BOULDER, Colo. -- The train wreck of 2004 has left no outward marks on Gary Barnett. He's never looked his age and doesn't now, even after the offseason from absolute hell.
Sitting in his office above Colorado's Folsom Field after a mid-day workout, there is so much boy on display: sandy blonde hair wet with sweat, belly flat, chest broad, dimples dancing, blue eyes sparkling. He looks only slightly removed from the floppy-haired high school coach of 25 years ago, who ripped around Colorado Springs in a 280-Z and once, for kicks, rode a horse to practice. No way he can be 58 years old.
The next 90 minutes reveal that the scars are on the inside, and they're still pretty fresh. He's bled plenty over the investigation of the past eight months, and not even the blessed change-the-subject return of football and the excitement of the opening game Saturday, against rival Colorado State, can completely stop the bleeding.
He'll continue to bleed every time his name is linked to the words "renegade program."
"The very worst part," he said, "was having people believe it. The whole ordeal was so much not like me, or what I'd ever done. This is 34 years of having just the opposite reputation."
To the surprise of many, Barnett has survived what became known nationwide as the Colorado Recruiting Sex Scandal, a muddy affair that was rife with damning rhetoric but light on criminal charges. The architect of Northwestern's Rose Bowl miracle and the Buffaloes' 2001 Big 12 title has emerged smarter and in some ways stronger, even referring to the trauma as "an opportunity" to learn about himself. He remains utterly convinced of Colorado football's redeeming qualities and the moral caliber of his players, and he offers scant apology for his stewardship of the program.
But Barnett paid a dear price to survive.
"He's really pretty fragile," said Mary, his wife of more than 30 years. "Which is one of his most endearing qualities."
It's a very human quality, and that human side has produced more supporters than simply being a gifted coach. It has inspired great loyalty from those who worked with or played under him in 34 years of molding young men. It's a quality that helped him raise a daughter who graduated from Northwestern and did humanitarian work in Kazakhstan, and a son who graduated from Georgetown and is pursuing a law degree at Denver University.
It's also a quality that compelled him, time and again, to take up arms against the sea of troubles surrounding his program -- and sometimes caused the sea of troubles to churn harder. His staff and players appreciated having their coach go to bat for them, but he fouled a few pitches off his foot.
"As the pressure grew and everything started to happen, he stood tall," said assistant head coach Brian Cabral, who took over during spring practice while Barnett was suspended. "Our knees were buckling, but he stood tall. ... He want to take everything head-on. He probably took one thing too many head-on, but he wanted to deal with it."
That's because criticism doesn't roll off Gary Barnett's back. It slices through flesh and blood and bone and settles in his gut. That's a problematic personality trait for someone in the lightning-rod position of big-time college football coach, especially given some of the vicious proclivities of human nature.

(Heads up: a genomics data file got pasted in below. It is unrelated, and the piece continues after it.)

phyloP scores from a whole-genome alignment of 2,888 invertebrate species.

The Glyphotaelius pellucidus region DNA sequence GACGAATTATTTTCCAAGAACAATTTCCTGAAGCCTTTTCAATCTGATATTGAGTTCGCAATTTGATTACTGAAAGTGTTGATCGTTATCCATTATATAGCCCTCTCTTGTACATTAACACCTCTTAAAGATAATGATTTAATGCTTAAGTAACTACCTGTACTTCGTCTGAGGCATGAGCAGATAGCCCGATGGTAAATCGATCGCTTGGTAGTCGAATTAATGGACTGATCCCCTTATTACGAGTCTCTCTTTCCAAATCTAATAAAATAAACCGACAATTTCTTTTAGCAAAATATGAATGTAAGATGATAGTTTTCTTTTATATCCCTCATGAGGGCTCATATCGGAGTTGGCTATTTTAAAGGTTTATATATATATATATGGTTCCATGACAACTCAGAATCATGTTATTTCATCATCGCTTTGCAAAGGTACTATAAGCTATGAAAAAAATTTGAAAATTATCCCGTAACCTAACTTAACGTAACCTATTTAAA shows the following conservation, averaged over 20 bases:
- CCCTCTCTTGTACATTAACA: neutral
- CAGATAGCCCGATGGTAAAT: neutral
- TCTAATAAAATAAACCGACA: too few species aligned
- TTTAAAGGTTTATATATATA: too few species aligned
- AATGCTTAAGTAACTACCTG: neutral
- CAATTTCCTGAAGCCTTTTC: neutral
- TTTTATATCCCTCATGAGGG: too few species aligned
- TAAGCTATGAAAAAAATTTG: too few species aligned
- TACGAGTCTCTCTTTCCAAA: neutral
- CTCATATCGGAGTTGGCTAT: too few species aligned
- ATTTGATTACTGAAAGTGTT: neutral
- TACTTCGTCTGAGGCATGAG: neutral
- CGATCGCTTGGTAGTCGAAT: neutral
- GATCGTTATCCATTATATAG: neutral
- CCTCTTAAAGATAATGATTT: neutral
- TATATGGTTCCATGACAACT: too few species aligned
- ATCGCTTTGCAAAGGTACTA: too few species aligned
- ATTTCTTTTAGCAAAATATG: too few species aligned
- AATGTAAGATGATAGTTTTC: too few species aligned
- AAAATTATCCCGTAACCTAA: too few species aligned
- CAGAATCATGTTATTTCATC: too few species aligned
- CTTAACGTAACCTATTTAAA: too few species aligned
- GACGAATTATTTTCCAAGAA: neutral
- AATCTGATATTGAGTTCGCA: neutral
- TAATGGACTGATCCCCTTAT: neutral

"I don't like the fact that (personal attacks) are just part of it," he said. "I don't like that whole idea. What people can write in an e-mail and say can be so mean-spirited. I still don't comprehend that. I got an e-mail asking me to put a bullet in my own head. I don't understand how people can say that, but I learned that there are people willing to say those things. You just live with it."
He's working on thickening his skin, but he's 58. He is who he is.
"I think it's just my nature," he said. "There's a sensitive side to me that nobody knows about except Mary, probably, and a couple other people. There's a vulnerable side -- I don't know if it's a character flaw. It's a characteristic. It's one of my human characteristics.
"I don't think that side of me has ever changed. What I have to control is how I respond to that."
During the school's investigation into allegations of sexual assault by football players, sex-and-booze-drenched recruiting visits and other accusations that CU football was out of control, Barnett's routine response was a frontal counterattack. Convinced that his program was unfairly portrayed ("there isn't any more uptight or square program in the country"), he took his rebuttal to the people. Barnett wanted to answer every allegation, respond to every question, joust at every windmill -- and there were plenty, with Colorado football splattered on television screens and newspapers for months.
"One, it's my instinct. Two, no one else was answering questions," Barnett said. "No one else defended me, our athletic department or our program. No one else would go out there. I went on every talk show, every television show, defending our program. I got beat up over it, got assaulted over it, but I'd do it again. I'd do it better -- I'd do it smarter and obviously hold my tongue in a couple of situations. But I'd still stand up for our coaches and players and program. Especially in light that I didn't think anyone else was doing it."